Yesterday's San Francisco Chronicle offered a feature on the solar oven—a piece of culinary gear that I'd never heard of, much less seen. It basically looks like one of those tanning reflectors that have gone so incredibly out of style for sunbathers. Instead of holding said reflector up to your face, you leave it in your backyard and drop in some tater tots or just about anything that needs baking at 350 degrees or more. Here's a description of the product, which, obviously, works best in sunny climates:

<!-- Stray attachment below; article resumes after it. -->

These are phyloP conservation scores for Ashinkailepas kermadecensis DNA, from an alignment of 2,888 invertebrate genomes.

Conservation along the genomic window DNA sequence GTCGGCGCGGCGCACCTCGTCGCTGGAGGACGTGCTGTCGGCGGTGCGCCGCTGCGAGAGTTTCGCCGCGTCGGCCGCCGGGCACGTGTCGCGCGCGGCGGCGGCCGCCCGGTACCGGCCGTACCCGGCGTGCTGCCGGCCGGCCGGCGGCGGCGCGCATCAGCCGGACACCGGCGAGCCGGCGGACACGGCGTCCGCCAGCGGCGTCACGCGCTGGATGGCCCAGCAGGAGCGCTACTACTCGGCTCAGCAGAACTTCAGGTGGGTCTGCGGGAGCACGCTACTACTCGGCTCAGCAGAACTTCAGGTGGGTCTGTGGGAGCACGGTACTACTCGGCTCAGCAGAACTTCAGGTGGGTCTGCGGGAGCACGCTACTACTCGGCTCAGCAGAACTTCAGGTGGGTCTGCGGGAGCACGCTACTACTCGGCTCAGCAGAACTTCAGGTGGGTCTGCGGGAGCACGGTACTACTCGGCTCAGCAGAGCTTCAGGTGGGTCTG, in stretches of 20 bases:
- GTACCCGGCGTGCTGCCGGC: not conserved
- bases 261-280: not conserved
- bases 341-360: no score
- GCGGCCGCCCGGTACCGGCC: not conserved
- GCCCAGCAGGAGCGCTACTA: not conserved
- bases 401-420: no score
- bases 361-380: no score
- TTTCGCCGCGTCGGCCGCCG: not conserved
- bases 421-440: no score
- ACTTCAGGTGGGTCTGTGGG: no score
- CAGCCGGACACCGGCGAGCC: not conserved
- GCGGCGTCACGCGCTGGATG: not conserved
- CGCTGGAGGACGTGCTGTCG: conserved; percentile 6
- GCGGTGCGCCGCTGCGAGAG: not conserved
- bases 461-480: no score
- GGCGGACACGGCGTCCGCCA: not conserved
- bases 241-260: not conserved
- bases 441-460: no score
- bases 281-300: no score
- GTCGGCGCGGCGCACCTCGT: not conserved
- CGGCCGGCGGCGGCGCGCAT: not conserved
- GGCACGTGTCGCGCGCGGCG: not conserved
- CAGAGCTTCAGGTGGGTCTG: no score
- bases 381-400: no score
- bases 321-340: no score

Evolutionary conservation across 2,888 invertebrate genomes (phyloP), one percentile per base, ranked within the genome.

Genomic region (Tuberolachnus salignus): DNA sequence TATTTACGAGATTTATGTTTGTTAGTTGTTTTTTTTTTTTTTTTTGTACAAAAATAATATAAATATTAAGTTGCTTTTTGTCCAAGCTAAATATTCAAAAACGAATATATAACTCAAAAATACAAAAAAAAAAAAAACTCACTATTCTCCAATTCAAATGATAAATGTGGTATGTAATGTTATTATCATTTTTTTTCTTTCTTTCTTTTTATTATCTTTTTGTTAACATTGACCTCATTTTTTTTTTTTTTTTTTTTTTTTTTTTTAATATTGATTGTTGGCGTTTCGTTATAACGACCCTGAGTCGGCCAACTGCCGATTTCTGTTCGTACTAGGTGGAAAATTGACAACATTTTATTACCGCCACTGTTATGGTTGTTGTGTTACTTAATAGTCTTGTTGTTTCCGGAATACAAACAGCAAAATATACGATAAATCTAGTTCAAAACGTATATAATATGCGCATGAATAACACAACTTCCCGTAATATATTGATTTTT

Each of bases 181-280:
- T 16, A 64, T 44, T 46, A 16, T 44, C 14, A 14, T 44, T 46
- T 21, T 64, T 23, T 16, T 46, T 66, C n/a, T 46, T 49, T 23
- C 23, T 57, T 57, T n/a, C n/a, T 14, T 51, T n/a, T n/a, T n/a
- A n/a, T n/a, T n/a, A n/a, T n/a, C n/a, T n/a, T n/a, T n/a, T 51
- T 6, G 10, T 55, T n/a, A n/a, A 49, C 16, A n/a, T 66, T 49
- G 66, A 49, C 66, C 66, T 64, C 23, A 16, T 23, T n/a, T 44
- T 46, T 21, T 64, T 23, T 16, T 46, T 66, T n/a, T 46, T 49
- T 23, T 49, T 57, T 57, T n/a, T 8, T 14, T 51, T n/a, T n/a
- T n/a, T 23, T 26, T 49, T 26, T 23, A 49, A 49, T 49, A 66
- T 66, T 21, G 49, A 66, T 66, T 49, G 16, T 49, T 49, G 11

Most solar ovens rely on the greenhouse effect. The Sun Oven, for example, consists of a well-insulated box with a glass lid and four reflective panels that direct sunlight into the box. As the sunlight is absorbed by the oven's black interior and any dark-colored dishes place inside, it converts into heat, which is trapped inside by the glass lid.
For more on solar oven technology, where to buy it, and its advantages and disadvantages, check out the full article and collected sidebars. You'll even find a slew of solar-oven-friendly recipes, including Buttermilk Cornbread and Shrimp & Lemon Skewers.